When the lights are bright again... never forget who you are.

It’s been a year. I don’t really know how I’m feeling. I’m sad and sometimes I blame everyone that my first ounce of an independent life was ripped from me right after it started, yet at the same time I’m super grateful that I had time to breathe and focus on other things.

I’m really proud of you. You were living the life you had always wanted. Your first apartment. Your first principal role on Broadway. Your first show as an adult. And three days into your first week of this life, you were put right back where you were before. You try to put on a brave face and push through all obstacles that come your way, but I know this was a hard pill to swallow. The first few months were an endless rotation of the same routine and you were still convinced that Mrs. Doubtfire would be back shortly.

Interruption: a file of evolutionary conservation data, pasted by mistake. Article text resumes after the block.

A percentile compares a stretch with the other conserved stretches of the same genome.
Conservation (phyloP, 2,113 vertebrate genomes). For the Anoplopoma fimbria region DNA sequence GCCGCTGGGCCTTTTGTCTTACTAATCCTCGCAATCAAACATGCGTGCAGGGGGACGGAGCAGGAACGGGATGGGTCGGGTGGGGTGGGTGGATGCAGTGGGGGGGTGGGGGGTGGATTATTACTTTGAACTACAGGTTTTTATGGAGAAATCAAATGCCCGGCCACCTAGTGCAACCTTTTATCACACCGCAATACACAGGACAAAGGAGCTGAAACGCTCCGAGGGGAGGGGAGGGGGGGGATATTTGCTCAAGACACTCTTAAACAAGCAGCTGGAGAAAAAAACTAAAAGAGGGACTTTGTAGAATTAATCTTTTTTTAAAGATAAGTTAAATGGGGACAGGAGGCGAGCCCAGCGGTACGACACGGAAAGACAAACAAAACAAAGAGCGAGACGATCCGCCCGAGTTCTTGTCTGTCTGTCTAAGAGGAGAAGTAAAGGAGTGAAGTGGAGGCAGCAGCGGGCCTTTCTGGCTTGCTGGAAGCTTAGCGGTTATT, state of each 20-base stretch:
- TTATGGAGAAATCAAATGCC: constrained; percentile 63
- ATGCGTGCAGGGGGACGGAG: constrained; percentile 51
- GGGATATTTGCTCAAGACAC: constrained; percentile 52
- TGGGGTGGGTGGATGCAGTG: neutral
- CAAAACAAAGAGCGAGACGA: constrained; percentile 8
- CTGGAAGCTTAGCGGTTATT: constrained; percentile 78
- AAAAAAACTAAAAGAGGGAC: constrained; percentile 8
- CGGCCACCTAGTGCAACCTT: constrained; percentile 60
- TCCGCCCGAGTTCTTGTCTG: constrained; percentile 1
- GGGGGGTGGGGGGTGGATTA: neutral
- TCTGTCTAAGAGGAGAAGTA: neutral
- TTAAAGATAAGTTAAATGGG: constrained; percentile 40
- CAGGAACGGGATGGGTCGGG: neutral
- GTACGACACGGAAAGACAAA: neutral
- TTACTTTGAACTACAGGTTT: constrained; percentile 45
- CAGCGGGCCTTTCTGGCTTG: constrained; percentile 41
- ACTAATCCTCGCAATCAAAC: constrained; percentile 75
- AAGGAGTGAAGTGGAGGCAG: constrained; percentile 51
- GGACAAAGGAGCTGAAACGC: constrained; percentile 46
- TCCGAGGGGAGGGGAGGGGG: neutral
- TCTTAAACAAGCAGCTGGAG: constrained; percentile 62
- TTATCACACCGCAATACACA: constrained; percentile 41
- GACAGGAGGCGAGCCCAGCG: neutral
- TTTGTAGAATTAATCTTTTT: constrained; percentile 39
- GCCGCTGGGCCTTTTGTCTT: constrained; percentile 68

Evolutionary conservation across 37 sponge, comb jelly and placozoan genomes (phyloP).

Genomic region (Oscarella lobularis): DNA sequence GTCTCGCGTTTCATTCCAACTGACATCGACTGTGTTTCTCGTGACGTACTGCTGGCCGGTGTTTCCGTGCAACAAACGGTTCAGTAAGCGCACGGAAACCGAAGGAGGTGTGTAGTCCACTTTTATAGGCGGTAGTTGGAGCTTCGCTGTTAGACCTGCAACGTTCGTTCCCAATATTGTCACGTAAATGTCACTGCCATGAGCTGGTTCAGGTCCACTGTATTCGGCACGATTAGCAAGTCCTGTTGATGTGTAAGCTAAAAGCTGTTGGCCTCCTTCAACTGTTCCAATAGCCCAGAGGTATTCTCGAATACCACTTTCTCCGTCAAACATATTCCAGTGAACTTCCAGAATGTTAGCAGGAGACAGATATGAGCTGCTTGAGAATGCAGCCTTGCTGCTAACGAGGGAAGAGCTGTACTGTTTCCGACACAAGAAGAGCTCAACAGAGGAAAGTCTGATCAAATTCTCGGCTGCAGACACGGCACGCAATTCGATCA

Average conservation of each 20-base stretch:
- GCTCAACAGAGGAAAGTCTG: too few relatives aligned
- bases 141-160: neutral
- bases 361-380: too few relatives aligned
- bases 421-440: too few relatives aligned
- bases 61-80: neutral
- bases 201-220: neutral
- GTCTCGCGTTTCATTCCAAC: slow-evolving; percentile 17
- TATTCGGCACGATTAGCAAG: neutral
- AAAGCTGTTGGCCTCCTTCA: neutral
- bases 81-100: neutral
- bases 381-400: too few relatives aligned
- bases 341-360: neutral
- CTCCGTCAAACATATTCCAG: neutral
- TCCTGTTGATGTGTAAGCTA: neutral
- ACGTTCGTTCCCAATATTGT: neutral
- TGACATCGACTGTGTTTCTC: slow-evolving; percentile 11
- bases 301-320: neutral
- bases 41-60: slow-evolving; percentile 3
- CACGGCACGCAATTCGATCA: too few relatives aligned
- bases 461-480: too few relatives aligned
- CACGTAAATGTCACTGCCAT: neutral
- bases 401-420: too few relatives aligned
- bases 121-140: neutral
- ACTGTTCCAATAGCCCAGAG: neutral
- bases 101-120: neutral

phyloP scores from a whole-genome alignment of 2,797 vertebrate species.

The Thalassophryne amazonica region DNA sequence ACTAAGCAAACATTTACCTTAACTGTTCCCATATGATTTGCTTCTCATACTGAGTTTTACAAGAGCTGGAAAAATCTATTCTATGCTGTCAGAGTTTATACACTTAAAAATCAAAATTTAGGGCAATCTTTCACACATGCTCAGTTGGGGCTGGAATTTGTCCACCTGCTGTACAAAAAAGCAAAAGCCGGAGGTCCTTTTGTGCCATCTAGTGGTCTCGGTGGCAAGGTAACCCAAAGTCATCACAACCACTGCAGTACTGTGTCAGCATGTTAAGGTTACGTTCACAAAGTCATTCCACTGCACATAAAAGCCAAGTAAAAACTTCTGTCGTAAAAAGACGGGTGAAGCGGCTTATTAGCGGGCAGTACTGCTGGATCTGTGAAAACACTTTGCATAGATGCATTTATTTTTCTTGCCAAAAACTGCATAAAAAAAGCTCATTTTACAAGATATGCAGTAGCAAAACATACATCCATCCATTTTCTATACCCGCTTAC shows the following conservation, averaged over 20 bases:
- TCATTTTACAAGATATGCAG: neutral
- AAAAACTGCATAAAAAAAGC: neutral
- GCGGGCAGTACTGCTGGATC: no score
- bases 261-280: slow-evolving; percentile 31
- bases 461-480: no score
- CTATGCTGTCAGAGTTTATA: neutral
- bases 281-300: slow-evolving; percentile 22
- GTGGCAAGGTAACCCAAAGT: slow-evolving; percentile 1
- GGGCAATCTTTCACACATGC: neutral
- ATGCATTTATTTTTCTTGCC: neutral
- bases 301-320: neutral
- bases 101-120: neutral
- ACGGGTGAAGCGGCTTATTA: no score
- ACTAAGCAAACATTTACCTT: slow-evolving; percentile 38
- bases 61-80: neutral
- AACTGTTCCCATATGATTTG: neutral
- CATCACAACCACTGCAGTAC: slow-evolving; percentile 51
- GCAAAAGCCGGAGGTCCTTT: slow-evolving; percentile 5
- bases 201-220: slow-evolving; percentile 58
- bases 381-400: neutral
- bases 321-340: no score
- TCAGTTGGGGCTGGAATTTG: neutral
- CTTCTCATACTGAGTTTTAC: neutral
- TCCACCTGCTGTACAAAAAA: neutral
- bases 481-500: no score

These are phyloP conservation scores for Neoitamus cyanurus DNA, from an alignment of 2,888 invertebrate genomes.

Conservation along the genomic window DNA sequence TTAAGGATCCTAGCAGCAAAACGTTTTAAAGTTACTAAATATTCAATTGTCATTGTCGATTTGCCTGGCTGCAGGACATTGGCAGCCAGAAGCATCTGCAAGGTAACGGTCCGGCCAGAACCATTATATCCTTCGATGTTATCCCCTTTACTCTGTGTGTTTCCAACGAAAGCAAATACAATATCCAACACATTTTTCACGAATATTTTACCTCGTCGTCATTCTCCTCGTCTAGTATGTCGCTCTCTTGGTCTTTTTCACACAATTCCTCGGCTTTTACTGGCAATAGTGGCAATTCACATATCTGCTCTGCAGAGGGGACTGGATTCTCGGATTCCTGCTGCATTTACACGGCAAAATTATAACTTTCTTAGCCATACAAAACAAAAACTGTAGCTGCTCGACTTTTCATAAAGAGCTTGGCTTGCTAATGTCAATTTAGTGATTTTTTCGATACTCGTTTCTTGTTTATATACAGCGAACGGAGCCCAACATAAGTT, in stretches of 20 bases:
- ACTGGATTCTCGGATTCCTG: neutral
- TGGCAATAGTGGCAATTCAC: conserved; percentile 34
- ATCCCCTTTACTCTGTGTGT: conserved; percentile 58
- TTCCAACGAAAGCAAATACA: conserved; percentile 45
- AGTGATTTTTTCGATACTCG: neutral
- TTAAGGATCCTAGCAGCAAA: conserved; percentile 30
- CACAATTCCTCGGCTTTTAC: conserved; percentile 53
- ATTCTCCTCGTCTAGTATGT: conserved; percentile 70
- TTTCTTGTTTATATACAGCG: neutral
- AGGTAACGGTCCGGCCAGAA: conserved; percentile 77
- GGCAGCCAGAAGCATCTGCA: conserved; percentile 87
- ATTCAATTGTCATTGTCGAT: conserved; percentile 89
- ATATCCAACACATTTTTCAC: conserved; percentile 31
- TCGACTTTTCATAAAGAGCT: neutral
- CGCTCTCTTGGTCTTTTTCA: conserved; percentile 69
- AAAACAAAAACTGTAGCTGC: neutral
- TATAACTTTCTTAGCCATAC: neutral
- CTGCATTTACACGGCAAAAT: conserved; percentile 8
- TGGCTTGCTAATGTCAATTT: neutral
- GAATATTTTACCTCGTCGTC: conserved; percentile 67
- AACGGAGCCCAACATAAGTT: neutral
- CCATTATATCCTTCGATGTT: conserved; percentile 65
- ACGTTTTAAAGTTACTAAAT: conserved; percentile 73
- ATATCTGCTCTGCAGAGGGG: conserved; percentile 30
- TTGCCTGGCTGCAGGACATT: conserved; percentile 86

You slowly found a way to get yourself out of that bubble of sadness. The second you picked up your guitar you have never looked back. Writing saved you and I want you to take my advice and never stop. 

Would you have known one year ago that you are coming out with an EP this year? 

Did you ever think you’d be back in college and have three more classes left until you graduate? 

Did you know how much you’d cherish this time with your family? 

I’m really proud of how you handled this. It was an awful thing that happened, but look at all of the things you were able to accomplish! 

When the lights are bright again never forget who you are. Never forget sitting in your room writing and reading and learning new things. Never forget the good times and the times when you wanted to wake up from this scary dream. They have helped you grow as a human and as an artist. I can’t wait to watch your new human self up on that stage again.